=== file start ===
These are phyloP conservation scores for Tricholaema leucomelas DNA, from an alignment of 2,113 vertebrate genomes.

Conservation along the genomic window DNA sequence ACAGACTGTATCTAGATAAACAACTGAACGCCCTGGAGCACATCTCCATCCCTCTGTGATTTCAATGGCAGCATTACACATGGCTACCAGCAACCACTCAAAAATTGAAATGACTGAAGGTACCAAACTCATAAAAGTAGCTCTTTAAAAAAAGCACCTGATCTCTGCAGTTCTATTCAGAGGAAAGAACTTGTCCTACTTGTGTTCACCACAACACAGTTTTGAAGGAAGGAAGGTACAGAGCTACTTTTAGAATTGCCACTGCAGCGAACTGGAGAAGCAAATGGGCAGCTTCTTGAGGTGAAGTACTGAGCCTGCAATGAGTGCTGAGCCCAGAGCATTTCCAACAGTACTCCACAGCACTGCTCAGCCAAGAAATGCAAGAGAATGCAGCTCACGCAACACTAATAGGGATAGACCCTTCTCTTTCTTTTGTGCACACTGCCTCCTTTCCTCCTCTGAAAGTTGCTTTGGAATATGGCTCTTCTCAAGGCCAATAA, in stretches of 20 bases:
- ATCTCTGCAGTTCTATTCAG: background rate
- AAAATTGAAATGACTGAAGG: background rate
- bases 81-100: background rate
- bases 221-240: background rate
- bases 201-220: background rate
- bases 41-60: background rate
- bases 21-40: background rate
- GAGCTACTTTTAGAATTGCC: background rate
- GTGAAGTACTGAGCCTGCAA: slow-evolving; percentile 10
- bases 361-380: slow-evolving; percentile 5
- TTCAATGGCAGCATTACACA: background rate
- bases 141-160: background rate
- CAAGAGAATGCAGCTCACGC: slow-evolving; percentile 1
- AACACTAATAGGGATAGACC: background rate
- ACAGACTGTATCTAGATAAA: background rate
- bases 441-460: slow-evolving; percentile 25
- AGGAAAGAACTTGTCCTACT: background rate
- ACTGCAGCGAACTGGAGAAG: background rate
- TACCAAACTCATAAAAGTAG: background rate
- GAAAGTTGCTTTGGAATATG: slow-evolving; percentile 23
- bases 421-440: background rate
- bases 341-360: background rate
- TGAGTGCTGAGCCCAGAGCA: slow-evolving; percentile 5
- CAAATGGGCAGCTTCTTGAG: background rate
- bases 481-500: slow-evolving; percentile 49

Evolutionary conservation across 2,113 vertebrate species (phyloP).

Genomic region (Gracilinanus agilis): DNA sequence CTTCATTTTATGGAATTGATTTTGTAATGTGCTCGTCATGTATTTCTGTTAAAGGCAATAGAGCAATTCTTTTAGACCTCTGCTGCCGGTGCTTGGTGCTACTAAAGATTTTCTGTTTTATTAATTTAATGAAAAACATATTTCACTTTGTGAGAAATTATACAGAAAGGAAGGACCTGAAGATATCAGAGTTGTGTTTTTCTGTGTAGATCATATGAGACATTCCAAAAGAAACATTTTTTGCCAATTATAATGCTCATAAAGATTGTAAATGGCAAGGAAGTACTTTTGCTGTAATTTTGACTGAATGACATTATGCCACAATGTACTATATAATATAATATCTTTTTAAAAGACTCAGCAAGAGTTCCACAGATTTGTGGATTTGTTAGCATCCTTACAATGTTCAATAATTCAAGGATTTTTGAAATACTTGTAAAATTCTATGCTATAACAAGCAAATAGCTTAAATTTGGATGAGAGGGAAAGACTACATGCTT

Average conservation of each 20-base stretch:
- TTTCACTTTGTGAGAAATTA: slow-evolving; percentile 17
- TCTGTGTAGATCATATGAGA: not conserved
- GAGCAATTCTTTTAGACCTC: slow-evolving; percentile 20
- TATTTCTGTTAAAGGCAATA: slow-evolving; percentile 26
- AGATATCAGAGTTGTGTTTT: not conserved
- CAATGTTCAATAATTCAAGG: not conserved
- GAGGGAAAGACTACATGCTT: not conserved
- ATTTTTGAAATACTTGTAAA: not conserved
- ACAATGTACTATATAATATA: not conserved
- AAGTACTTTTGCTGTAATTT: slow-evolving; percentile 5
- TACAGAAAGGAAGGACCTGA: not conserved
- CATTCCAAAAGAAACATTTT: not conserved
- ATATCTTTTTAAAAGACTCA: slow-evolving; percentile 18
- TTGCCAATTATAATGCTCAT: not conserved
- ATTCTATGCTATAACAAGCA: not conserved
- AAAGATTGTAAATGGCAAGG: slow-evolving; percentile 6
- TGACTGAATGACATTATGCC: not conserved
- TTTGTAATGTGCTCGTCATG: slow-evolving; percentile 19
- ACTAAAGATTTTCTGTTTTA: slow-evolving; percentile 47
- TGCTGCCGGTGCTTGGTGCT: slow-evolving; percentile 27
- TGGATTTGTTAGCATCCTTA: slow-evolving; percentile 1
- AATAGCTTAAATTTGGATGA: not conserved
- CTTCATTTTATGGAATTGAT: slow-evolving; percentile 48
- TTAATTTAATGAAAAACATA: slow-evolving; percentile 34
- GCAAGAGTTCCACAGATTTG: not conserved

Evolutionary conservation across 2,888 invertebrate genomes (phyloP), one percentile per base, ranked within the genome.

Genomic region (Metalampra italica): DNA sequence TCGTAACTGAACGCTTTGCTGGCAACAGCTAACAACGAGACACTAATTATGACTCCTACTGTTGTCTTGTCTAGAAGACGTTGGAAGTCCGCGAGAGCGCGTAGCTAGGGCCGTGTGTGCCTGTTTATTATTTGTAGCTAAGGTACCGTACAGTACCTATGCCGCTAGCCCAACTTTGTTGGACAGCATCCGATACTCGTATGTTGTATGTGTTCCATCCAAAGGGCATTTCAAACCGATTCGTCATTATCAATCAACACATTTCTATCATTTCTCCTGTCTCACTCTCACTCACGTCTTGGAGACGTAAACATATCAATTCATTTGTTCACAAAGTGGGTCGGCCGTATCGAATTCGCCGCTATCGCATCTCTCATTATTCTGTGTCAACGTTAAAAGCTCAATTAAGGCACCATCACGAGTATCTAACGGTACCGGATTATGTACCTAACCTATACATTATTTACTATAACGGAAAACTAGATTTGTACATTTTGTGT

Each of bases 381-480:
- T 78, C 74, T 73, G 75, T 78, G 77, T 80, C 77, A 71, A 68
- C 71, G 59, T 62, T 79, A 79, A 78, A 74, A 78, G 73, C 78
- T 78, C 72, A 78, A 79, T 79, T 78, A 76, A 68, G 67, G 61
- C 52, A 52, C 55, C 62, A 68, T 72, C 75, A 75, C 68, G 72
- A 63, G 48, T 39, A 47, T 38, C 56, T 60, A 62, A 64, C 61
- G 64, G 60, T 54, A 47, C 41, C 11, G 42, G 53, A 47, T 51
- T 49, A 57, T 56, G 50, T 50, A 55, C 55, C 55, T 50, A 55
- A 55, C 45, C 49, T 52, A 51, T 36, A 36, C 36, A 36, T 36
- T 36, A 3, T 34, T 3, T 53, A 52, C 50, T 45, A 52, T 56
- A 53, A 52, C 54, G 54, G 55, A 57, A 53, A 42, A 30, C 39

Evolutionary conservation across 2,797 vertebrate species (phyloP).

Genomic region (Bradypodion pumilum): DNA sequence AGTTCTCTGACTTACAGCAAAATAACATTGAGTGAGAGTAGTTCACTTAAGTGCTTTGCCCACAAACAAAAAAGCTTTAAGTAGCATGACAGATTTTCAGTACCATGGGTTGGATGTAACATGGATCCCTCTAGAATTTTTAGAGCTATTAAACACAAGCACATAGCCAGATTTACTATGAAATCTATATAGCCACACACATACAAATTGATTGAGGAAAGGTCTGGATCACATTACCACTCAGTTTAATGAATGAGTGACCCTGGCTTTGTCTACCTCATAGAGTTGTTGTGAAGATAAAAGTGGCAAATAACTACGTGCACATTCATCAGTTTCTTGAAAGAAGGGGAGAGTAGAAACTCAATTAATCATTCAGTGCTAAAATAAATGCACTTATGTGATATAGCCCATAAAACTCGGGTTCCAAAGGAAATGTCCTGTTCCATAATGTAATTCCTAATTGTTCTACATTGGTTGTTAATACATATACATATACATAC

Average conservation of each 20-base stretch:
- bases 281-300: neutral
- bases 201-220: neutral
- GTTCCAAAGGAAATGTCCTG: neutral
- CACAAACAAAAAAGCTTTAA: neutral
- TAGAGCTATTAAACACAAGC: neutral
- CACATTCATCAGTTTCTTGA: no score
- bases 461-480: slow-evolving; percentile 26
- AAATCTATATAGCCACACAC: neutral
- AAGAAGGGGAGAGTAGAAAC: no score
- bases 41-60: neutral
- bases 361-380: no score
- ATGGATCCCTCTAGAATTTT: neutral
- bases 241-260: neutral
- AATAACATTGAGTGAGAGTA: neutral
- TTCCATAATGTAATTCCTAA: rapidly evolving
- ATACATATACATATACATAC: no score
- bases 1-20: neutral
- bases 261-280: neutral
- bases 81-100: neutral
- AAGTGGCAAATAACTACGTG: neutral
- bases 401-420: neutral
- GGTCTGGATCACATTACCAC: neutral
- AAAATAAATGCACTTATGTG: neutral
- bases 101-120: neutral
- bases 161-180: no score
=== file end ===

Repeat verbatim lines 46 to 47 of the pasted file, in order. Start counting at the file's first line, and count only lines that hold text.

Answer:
- AAAGATTGTAAATGGCAAGG: slow-evolving; percentile 6
- TGACTGAATGACATTATGCC: not conserved